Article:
Many a wise face would look foolish without specs

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“The interview was very brief —

‘Why do you want to go?’

‘I don’t know, I just want to.’

‘You look fit enough are you perfectly healthy…?’

‘Perfectly fit.’

‘What is wrong with your eyes?’

‘Nothing.’

“At this I could have kicked myself for not removing my spectacles before going in to see him. I scarecely knew what to say, but replied almost without thinking, ‘Many a wise face would look foolish without specs.’ At this he laughed, then seemed to be thinking of something else for he remained silent for several mintues. ‘All right, I’ll take you,’ he said and with that pushed me out of his office.”

— Alexander Macklin

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Magnetician and Physicist

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“‘Gentle Jimmy’ was the expedition’s magnetician and physicist. Macklin wrote that he had: ‘some wonderful electrical machines which none of us understood…and a joke of ours that annoyed him very much was that he did not either.’”

“Like many of the men who were to join the Endurance, James joined almost by accident after hearing about the position from someone else. In his case, he was walking down a Cambridge street while a postgraduate student at the Cavendish laboratory, when a man James had met, but didn’t know very well called him from his window and asked if he was interested in going to Antarctica. James gave no as an answer, but was eventually convinced and so his name was given to the Master Christ’s College Cambridge, Sir Arthur Shipley who had been asked by Shackleton to recommend scientific staff. Shipley interviewed James and a few weeks later James attended an interview in London with Shackleton.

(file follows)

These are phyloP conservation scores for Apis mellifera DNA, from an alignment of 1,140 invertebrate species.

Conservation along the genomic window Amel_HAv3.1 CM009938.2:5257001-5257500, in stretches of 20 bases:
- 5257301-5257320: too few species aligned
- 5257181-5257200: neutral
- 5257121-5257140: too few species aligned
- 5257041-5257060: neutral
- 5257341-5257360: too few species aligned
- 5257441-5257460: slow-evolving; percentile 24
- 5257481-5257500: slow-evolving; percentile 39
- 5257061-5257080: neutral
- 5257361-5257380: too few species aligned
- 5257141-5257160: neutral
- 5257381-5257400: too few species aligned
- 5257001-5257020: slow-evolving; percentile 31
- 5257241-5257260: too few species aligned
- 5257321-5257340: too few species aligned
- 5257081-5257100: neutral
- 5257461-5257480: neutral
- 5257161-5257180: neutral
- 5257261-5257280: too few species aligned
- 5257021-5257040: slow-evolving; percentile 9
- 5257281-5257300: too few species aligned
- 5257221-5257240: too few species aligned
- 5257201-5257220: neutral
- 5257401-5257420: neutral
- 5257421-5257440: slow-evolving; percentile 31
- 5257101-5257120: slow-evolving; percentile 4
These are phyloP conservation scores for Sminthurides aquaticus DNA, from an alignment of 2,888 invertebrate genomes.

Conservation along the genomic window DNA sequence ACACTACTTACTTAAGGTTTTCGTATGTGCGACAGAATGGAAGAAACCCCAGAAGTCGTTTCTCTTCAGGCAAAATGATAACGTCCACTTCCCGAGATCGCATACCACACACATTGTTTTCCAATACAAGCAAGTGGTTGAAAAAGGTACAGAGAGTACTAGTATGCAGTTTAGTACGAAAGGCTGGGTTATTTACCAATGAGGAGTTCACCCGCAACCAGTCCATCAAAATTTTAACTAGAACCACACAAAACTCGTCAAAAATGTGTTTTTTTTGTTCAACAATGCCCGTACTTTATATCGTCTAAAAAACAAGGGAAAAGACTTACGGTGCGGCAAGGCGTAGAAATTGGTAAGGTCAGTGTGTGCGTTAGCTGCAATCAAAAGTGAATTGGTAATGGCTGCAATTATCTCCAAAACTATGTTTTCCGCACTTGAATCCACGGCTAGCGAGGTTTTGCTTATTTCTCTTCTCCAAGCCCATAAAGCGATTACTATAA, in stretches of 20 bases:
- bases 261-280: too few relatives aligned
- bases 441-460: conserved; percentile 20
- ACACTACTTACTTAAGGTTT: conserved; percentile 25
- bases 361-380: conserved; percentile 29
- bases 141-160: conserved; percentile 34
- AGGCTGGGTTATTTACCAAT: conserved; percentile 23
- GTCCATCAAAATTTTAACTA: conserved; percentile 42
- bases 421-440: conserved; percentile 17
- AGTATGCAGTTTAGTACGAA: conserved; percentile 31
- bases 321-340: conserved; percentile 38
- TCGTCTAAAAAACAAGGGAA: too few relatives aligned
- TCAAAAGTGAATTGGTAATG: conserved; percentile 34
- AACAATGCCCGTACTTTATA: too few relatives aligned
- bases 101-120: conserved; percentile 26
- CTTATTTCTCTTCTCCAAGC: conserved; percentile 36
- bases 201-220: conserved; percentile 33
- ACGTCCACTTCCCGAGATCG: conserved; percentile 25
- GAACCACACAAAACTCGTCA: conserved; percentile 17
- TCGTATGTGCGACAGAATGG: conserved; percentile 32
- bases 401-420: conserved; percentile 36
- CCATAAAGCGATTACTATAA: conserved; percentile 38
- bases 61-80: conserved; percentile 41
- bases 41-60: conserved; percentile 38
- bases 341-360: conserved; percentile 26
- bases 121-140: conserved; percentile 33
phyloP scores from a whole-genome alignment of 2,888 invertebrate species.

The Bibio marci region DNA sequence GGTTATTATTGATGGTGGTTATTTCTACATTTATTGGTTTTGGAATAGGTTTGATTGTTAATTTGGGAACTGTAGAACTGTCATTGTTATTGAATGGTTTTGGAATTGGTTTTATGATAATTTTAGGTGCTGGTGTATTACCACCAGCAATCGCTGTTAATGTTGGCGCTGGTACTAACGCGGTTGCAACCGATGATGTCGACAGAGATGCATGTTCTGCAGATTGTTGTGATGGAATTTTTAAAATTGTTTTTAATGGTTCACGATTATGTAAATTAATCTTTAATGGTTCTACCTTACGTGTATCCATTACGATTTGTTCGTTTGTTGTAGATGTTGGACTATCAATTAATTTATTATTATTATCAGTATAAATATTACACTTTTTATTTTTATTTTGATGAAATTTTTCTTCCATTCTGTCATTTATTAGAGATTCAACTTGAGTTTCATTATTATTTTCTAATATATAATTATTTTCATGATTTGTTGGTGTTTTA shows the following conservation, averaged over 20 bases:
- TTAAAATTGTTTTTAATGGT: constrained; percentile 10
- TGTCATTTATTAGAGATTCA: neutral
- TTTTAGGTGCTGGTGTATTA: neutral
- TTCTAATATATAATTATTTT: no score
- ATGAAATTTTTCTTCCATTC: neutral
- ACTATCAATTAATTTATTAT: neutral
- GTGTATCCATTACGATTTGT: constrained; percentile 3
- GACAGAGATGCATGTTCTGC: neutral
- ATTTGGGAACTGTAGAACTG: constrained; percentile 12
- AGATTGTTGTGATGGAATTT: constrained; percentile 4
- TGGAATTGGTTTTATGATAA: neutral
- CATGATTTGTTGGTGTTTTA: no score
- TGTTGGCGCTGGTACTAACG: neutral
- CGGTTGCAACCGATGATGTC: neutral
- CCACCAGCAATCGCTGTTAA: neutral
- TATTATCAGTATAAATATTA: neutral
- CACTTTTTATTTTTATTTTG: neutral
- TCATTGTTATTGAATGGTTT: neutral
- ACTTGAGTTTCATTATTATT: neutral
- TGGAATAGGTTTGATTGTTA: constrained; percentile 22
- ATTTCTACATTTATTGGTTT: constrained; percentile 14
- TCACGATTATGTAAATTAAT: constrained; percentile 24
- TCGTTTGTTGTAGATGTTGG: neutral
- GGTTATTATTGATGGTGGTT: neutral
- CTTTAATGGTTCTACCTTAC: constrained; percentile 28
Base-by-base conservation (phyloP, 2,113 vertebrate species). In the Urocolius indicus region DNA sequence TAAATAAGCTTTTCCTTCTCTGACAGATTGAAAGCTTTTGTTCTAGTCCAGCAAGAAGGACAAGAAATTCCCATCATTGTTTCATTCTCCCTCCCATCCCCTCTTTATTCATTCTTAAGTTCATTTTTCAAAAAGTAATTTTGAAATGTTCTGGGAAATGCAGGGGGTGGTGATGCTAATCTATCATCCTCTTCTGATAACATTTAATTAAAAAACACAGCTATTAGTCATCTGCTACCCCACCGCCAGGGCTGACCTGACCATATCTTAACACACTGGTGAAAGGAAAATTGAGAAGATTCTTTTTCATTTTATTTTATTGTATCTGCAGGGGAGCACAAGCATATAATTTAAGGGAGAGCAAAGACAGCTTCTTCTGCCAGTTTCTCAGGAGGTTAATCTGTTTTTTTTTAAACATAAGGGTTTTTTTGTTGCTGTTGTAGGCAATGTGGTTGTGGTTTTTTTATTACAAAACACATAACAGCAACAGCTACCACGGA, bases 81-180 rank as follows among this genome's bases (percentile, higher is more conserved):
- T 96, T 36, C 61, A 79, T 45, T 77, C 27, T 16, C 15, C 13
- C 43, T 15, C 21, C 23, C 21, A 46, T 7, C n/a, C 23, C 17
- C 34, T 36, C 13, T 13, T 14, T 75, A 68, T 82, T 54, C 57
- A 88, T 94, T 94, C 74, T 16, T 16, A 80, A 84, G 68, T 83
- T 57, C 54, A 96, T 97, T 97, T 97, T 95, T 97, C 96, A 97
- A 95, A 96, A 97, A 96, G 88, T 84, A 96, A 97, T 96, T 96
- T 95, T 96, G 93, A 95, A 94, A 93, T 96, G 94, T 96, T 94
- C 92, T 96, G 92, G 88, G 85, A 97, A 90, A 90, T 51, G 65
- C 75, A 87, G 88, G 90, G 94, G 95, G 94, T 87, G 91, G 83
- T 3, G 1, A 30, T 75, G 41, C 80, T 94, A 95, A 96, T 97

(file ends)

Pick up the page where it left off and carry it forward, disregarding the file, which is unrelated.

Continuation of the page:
“After 5 minutes, the interview was over — ‘All that I can clearly remember of it is that I was asked if I had good teeth, if I suffered from varicose veins, and if I could sing.’ James was appointed the Expedition’s Physicist.”

coolantarctica.com

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Leonard Hussey

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“He called for me, looked me up and down, walked up and down when he was talking to me, didn’t seem to take any notice. Finally he said, ‘Yes, I like you, I’ll take you.’ He told me afterwards he took me because he thought I looked funny!”

— Leonard Hussey

“Leonard Hussey, an irrepressible, peppery little individual, was signed on as meteorologist even though he had practically no qualifications for the position at the time. Shackleton simply thought Hussey ‘looked funny,’ and the fact that he had recently returned from an expedition (as an anthropologist) to the torrid Sudan appealed to Shackleton’s sense of whimsy. Hussey immediately took an intensive course on meteorology and later proved to be very proficient.”

Alfred Lansing, Endurance

More on Hussey at coolantarctica.com.

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Neptune’s own way about the waves

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Frank Worsley with sextant [link]

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Worsley, 1903

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Frank Worsley, 1903 [coolantarctica.com]

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Frank Worsley, Captain

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“Temperamentally, Shackleton and Worsley had some of the same characteristics. Both were energetic, imaginative, romantic men who thirsted for adventure. But while Shackleton’s nature drove him always to be the leader, Worsley had no such inclinations. He was fundamentally light-hearted, given to bursts of excitement and unpredictable enthusiasms.”

Alfred Lansing, Endurance

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Wall Street abhors such crimes

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“[While] Wall Street abhors such crimes, [the archduke] was an exceedingly unpopular prince.”
— Wall Street Journal, June 30, 1914 [See enlargement]

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